- The weather forecast. If inclement weather is in the forecast earlier or later in the day, you’ll likely want to plan your hike around that. If you’re planning on a high-altitude hike in the mountains during monsoon season, you want to make sure that you start early so you’re back below treeline before storms roll in (typically around noon, although weather patterns can always vary).
- How crowded the trail is. If you’re looking to avoid crowded trails then plan to get an early start to the day. Late mornings and early afternoons are typically the busiest times of day to go hiking, but this can vary depending on the trail.
- The time of year. As previously discussed, whether it’s better to hike in the morning or evening can shift seasonally throughout the year.
- How long it takes to get to the trailhead. Drive time can be an important factor in deciding what time of day to hike. If you have a far drive (anything over 2 hours in my book) it may make more sense for you to go on a late morning or early afternoon hike, even if it means encountering busy trails.
From an energy perspective, people typically have the most energy in the morning when cortisol levels are naturally at their highest. Cortisol drops mid-day, and then peaks again in the evening providing a little extra jolt of energy for a sunset hike.
Here are some of the pros and cons of hiking in the morning and evening:
Hiking in the Morning
- Easy to find parking.
- Very few people on the trail if you hike at sunrise.
- Gives you plenty of time to complete your hike.
- Wind is typically low in the morning, which can be nice for getting still shots of lakes.
- Trail may be crowded if you start after 9-10am.
- Can be cold, especially during the fall and winter.
- Depending on the environment and terrain, you may or may not have good light for photos.
- Wildlife can be more active (which could be a pro!).
- It can be tough getting out of bed early!
Hiking in the Evening
- A great opportunity to take in the sunset.
- Usually fewer people on the trail than in the morning.
- There’s usually parking availability.
- Temperatures are typically mild (depending on the season, of course!).
- You may end up hiking in the dark.
- The trail and trailhead may still be crowded, especially if it’s a popular sunset hike.
- You may not have time for an evening hike in the winter with life obligations.
When is the Safest Time of Day to Go Hiking?
Safety risks while hiking vary depending on where you’re hiking, the season, and the terrain. Common safety risks while hiking include wildlife encounters, inclement weather, accidents, and injuries. While the risk of encountering a dangerous person on the trail is exceptionally low, it is also an unfortunate possibility (and one that most women are already well aware of). Nevertheless, most hiking risks can be mitigated with proper planning, preparation, and informed decision making.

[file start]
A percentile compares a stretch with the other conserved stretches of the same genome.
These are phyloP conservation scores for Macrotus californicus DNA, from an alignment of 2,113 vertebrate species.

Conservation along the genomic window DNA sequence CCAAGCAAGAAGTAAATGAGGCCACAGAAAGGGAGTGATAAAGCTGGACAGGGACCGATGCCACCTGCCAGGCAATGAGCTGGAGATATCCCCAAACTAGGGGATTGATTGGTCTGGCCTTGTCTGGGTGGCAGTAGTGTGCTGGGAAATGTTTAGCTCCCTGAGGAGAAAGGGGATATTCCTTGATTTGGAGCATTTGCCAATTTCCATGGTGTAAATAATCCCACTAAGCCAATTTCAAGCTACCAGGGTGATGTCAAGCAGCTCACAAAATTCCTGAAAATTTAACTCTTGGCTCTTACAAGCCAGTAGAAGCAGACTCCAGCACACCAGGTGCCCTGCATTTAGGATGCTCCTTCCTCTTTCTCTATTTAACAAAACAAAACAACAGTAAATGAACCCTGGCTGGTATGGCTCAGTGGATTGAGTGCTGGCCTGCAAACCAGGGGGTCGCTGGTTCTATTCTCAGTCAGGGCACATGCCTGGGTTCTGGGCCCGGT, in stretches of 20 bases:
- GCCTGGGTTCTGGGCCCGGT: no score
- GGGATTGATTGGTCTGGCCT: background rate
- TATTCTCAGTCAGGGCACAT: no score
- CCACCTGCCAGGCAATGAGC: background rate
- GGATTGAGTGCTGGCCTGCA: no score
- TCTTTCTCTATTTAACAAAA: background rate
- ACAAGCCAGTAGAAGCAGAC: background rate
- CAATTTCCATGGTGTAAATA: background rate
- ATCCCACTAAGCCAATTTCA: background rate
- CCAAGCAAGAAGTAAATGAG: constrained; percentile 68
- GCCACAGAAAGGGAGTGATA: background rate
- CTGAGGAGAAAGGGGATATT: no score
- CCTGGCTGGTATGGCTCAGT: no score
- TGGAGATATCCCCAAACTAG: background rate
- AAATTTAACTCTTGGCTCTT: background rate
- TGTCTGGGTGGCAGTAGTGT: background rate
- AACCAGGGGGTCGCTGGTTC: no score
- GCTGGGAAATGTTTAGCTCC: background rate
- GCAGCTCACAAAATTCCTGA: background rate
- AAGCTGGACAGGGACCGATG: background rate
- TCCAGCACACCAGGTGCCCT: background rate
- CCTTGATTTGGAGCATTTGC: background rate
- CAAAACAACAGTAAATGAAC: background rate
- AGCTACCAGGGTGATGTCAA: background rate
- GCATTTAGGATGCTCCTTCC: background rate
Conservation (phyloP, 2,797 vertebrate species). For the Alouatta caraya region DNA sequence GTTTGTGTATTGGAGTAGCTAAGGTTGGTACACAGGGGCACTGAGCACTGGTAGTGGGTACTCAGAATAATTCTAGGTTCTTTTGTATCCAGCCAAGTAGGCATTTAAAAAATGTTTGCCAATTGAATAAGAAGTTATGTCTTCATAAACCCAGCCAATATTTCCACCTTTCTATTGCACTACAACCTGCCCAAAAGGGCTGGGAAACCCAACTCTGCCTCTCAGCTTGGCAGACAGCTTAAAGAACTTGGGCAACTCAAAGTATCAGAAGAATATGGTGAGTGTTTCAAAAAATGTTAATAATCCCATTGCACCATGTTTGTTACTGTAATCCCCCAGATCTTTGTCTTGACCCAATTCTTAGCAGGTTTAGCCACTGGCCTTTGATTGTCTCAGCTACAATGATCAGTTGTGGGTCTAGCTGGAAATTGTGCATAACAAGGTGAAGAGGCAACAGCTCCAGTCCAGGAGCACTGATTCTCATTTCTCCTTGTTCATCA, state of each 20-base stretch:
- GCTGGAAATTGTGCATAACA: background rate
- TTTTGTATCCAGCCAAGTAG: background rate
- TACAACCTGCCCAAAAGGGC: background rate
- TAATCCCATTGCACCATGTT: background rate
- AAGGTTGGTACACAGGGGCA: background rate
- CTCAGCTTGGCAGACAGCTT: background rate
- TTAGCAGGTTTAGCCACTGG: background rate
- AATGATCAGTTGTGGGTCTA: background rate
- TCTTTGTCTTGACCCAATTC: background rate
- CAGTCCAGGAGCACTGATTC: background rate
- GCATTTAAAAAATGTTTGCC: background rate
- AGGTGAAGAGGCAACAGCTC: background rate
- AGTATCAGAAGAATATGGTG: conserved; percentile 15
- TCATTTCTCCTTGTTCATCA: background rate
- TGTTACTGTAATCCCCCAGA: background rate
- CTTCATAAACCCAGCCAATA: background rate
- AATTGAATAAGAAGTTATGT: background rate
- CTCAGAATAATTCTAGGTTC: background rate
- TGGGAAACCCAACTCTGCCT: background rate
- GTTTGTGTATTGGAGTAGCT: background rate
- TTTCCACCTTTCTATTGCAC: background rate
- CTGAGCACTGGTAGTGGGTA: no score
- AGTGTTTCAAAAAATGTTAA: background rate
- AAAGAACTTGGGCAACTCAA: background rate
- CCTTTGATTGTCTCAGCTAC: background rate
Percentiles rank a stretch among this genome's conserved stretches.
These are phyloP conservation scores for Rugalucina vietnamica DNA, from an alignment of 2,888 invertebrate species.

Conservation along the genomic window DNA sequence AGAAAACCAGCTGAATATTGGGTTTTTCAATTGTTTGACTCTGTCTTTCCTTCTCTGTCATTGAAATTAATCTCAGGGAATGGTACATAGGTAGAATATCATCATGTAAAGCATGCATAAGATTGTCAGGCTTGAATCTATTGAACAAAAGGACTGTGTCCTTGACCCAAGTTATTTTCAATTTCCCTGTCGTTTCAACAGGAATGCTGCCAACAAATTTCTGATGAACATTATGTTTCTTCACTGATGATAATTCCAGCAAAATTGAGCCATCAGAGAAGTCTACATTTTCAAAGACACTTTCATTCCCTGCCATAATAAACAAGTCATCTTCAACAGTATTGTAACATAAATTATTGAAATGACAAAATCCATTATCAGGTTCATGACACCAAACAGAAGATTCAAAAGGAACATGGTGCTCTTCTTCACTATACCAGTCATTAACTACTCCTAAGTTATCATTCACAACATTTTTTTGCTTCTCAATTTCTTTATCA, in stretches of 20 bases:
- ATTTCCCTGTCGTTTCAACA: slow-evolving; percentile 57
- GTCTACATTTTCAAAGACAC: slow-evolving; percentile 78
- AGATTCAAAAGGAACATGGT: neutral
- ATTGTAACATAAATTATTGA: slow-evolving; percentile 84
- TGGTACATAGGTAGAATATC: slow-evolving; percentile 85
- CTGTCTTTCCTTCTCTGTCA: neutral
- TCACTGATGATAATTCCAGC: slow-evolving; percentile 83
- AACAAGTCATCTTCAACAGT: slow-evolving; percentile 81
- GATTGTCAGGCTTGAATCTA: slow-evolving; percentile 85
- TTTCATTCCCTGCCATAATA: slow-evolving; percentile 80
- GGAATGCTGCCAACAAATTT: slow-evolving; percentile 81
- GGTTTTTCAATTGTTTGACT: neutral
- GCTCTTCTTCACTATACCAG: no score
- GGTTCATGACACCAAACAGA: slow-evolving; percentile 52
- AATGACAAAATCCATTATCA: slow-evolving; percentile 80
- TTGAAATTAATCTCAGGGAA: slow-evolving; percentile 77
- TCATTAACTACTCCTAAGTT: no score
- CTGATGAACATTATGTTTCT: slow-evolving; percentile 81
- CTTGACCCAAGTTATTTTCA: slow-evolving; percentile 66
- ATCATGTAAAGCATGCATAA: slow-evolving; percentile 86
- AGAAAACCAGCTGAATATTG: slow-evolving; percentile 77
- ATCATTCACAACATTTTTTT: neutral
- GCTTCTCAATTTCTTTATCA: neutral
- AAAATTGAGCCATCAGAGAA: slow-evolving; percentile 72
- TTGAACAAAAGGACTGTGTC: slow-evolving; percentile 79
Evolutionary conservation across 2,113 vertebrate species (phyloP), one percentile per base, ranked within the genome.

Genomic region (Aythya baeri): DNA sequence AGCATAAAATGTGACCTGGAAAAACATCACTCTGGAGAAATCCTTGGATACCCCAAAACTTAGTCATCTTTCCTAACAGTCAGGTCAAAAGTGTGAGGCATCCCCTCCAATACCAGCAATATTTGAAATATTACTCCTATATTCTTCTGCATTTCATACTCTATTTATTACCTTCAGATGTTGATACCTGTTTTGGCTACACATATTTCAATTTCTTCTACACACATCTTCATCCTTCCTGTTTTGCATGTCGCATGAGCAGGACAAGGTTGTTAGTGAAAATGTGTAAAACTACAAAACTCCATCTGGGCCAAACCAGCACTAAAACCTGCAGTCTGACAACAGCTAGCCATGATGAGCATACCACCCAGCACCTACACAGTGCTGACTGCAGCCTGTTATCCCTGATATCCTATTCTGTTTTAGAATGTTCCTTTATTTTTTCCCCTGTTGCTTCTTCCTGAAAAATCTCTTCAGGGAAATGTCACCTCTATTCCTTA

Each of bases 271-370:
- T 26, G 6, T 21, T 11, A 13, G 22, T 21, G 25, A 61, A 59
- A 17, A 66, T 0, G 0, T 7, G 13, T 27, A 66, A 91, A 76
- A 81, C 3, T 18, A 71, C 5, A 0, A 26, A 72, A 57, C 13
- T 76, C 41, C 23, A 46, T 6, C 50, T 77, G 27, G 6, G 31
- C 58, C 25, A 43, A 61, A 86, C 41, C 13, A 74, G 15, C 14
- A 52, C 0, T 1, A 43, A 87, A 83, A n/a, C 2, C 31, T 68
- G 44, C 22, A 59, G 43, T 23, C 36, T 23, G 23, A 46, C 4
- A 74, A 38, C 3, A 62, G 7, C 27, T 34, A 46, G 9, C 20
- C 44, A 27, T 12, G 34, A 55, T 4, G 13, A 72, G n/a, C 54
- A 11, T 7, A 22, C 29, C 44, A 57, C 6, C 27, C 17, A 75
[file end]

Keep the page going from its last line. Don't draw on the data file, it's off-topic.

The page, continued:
Wildlife are typically most active during dawn and dusk, which as I’ve discussed, are some of the best times of day to hike. Negative wildlife encounters are rare, but it’s important to be aware of the wildlife you may encounter on the trail and take precautions in riskier situations (like carrying bear spray in grizzly country).
The safest time of day to go hiking is during daylight hours when other people are around. Accidents and injuries can occur at any time of day, but it’s helpful to have other hikers around to provide assistance or contact emergency personnel if needed (I always recommend carrying an emergency GPS, like a Garmin inReach mini when hiking solo).
Other safety considerations when hiking include:
- Checking the weather and being prepared for changing conditions.
- Researching the trail you’re hiking ahead of time so you know what to expect.
- Carrying a map.
- Hiking in a group or telling someone where you’re going if you’re hiking alone.
- Making sure you pack the 10 essentials.
Can You Hike at Night?
Night hiking is not for the faint of heart. Some parks and trails may close after sunset, but there are many trails out there that allow you to hike at night.
Depending on where you’re hiking there can be benefits to hiking at night. If you’re hiking in the desert, hiking at night is going to be much cooler than during the day. Depending on the time of year and your location, you may need to hike in the dark or at dawn/dusk. Thru hikers with a strict timeline can also benefit from hiking at night in order to get some extra miles in.
If you’re hiking at night make sure that you have a source of light, like a headlamp, along with backup batteries or a second light source. Also be prepared with extra layers of clothing, because temperatures are usually colder at night.
Conclusion: When is the Best Time of Day to Go Hiking?
The best time of day to go hiking is ultimately up for you to decide. There are a number of factors that can go into your decision, including:
- The time of year.
- The weather forecast.
- How busy the trail usually gets.
- How long it takes to get to the trailhead.
- Your personal preferences (are you an early bird or a night owl?).